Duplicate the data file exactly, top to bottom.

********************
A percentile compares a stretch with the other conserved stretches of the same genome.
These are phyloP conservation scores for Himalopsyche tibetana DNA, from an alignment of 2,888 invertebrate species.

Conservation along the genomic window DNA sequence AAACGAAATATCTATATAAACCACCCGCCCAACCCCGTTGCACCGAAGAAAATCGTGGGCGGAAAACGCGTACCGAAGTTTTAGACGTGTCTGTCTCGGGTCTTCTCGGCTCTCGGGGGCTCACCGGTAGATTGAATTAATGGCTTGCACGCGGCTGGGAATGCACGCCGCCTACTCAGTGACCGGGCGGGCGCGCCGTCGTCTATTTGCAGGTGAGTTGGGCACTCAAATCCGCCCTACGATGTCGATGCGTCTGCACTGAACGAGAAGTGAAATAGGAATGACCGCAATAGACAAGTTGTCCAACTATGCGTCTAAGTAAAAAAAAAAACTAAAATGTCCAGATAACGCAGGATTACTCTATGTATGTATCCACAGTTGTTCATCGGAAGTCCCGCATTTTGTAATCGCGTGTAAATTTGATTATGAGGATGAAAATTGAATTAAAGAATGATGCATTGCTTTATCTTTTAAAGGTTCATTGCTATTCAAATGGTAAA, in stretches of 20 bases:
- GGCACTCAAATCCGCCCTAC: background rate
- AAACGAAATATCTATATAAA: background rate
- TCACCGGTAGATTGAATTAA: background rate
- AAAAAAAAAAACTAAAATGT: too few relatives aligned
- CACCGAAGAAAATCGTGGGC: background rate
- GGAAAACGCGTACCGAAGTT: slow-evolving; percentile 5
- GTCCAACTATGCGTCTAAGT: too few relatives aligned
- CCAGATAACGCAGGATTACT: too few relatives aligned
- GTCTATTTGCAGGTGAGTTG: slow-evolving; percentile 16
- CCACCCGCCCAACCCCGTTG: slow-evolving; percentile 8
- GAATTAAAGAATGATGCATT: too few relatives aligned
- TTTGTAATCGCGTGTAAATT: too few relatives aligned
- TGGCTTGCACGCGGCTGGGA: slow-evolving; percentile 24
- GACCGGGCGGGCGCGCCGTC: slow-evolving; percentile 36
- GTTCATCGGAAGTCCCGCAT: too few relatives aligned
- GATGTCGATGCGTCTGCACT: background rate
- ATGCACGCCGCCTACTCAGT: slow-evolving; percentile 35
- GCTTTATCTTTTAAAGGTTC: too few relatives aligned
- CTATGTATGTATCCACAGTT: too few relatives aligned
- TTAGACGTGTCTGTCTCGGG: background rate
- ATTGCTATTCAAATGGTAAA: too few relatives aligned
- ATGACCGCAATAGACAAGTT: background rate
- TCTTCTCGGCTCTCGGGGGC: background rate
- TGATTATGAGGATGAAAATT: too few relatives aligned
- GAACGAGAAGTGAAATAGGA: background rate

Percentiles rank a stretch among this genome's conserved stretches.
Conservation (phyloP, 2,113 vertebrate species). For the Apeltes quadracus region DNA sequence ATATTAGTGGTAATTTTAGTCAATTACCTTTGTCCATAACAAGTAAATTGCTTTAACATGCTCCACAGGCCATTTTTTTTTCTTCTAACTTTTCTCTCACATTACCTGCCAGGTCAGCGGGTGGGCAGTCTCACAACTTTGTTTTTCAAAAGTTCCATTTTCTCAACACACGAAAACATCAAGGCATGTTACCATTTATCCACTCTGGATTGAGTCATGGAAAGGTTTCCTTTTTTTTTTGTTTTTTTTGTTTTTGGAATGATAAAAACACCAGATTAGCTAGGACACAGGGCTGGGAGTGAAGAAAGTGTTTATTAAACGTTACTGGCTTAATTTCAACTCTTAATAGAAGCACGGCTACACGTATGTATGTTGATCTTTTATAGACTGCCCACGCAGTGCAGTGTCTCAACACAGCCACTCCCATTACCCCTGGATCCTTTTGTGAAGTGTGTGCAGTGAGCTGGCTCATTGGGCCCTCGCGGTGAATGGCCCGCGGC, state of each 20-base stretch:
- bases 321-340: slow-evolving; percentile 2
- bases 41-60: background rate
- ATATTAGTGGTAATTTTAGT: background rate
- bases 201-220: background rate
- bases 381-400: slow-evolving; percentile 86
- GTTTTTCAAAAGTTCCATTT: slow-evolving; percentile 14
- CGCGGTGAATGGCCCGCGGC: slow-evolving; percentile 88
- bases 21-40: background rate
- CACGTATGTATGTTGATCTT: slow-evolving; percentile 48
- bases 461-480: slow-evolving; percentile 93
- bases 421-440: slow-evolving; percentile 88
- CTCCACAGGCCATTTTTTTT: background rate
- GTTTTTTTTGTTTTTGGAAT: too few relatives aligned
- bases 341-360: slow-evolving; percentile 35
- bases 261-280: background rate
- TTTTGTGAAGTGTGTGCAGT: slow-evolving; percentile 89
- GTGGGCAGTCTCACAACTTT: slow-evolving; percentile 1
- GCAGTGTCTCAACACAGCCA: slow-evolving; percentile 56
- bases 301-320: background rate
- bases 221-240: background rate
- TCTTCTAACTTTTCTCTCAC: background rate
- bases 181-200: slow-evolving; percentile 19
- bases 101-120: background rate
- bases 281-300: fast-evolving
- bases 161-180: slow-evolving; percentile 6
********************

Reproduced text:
A percentile compares a stretch with the other conserved stretches of the same genome.
These are phyloP conservation scores for Himalopsyche tibetana DNA, from an alignment of 2,888 invertebrate species.

Conservation along the genomic window DNA sequence AAACGAAATATCTATATAAACCACCCGCCCAACCCCGTTGCACCGAAGAAAATCGTGGGCGGAAAACGCGTACCGAAGTTTTAGACGTGTCTGTCTCGGGTCTTCTCGGCTCTCGGGGGCTCACCGGTAGATTGAATTAATGGCTTGCACGCGGCTGGGAATGCACGCCGCCTACTCAGTGACCGGGCGGGCGCGCCGTCGTCTATTTGCAGGTGAGTTGGGCACTCAAATCCGCCCTACGATGTCGATGCGTCTGCACTGAACGAGAAGTGAAATAGGAATGACCGCAATAGACAAGTTGTCCAACTATGCGTCTAAGTAAAAAAAAAAACTAAAATGTCCAGATAACGCAGGATTACTCTATGTATGTATCCACAGTTGTTCATCGGAAGTCCCGCATTTTGTAATCGCGTGTAAATTTGATTATGAGGATGAAAATTGAATTAAAGAATGATGCATTGCTTTATCTTTTAAAGGTTCATTGCTATTCAAATGGTAAA, in stretches of 20 bases:
- GGCACTCAAATCCGCCCTAC: background rate
- AAACGAAATATCTATATAAA: background rate
- TCACCGGTAGATTGAATTAA: background rate
- AAAAAAAAAAACTAAAATGT: too few relatives aligned
- CACCGAAGAAAATCGTGGGC: background rate
- GGAAAACGCGTACCGAAGTT: slow-evolving; percentile 5
- GTCCAACTATGCGTCTAAGT: too few relatives aligned
- CCAGATAACGCAGGATTACT: too few relatives aligned
- GTCTATTTGCAGGTGAGTTG: slow-evolving; percentile 16
- CCACCCGCCCAACCCCGTTG: slow-evolving; percentile 8
- GAATTAAAGAATGATGCATT: too few relatives aligned
- TTTGTAATCGCGTGTAAATT: too few relatives aligned
- TGGCTTGCACGCGGCTGGGA: slow-evolving; percentile 24
- GACCGGGCGGGCGCGCCGTC: slow-evolving; percentile 36
- GTTCATCGGAAGTCCCGCAT: too few relatives aligned
- GATGTCGATGCGTCTGCACT: background rate
- ATGCACGCCGCCTACTCAGT: slow-evolving; percentile 35
- GCTTTATCTTTTAAAGGTTC: too few relatives aligned
- CTATGTATGTATCCACAGTT: too few relatives aligned
- TTAGACGTGTCTGTCTCGGG: background rate
- ATTGCTATTCAAATGGTAAA: too few relatives aligned
- ATGACCGCAATAGACAAGTT: background rate
- TCTTCTCGGCTCTCGGGGGC: background rate
- TGATTATGAGGATGAAAATT: too few relatives aligned
- GAACGAGAAGTGAAATAGGA: background rate

Percentiles rank a stretch among this genome's conserved stretches.
Conservation (phyloP, 2,113 vertebrate species). For the Apeltes quadracus region DNA sequence ATATTAGTGGTAATTTTAGTCAATTACCTTTGTCCATAACAAGTAAATTGCTTTAACATGCTCCACAGGCCATTTTTTTTTCTTCTAACTTTTCTCTCACATTACCTGCCAGGTCAGCGGGTGGGCAGTCTCACAACTTTGTTTTTCAAAAGTTCCATTTTCTCAACACACGAAAACATCAAGGCATGTTACCATTTATCCACTCTGGATTGAGTCATGGAAAGGTTTCCTTTTTTTTTTGTTTTTTTTGTTTTTGGAATGATAAAAACACCAGATTAGCTAGGACACAGGGCTGGGAGTGAAGAAAGTGTTTATTAAACGTTACTGGCTTAATTTCAACTCTTAATAGAAGCACGGCTACACGTATGTATGTTGATCTTTTATAGACTGCCCACGCAGTGCAGTGTCTCAACACAGCCACTCCCATTACCCCTGGATCCTTTTGTGAAGTGTGTGCAGTGAGCTGGCTCATTGGGCCCTCGCGGTGAATGGCCCGCGGC, state of each 20-base stretch:
- bases 321-340: slow-evolving; percentile 2
- bases 41-60: background rate
- ATATTAGTGGTAATTTTAGT: background rate
- bases 201-220: background rate
- bases 381-400: slow-evolving; percentile 86
- GTTTTTCAAAAGTTCCATTT: slow-evolving; percentile 14
- CGCGGTGAATGGCCCGCGGC: slow-evolving; percentile 88
- bases 21-40: background rate
- CACGTATGTATGTTGATCTT: slow-evolving; percentile 48
- bases 461-480: slow-evolving; percentile 93
- bases 421-440: slow-evolving; percentile 88
- CTCCACAGGCCATTTTTTTT: background rate
- GTTTTTTTTGTTTTTGGAAT: too few relatives aligned
- bases 341-360: slow-evolving; percentile 35
- bases 261-280: background rate
- TTTTGTGAAGTGTGTGCAGT: slow-evolving; percentile 89
- GTGGGCAGTCTCACAACTTT: slow-evolving; percentile 1
- GCAGTGTCTCAACACAGCCA: slow-evolving; percentile 56
- bases 301-320: background rate
- bases 221-240: background rate
- TCTTCTAACTTTTCTCTCAC: background rate
- bases 181-200: slow-evolving; percentile 19
- bases 101-120: background rate
- bases 281-300: fast-evolving
- bases 161-180: slow-evolving; percentile 6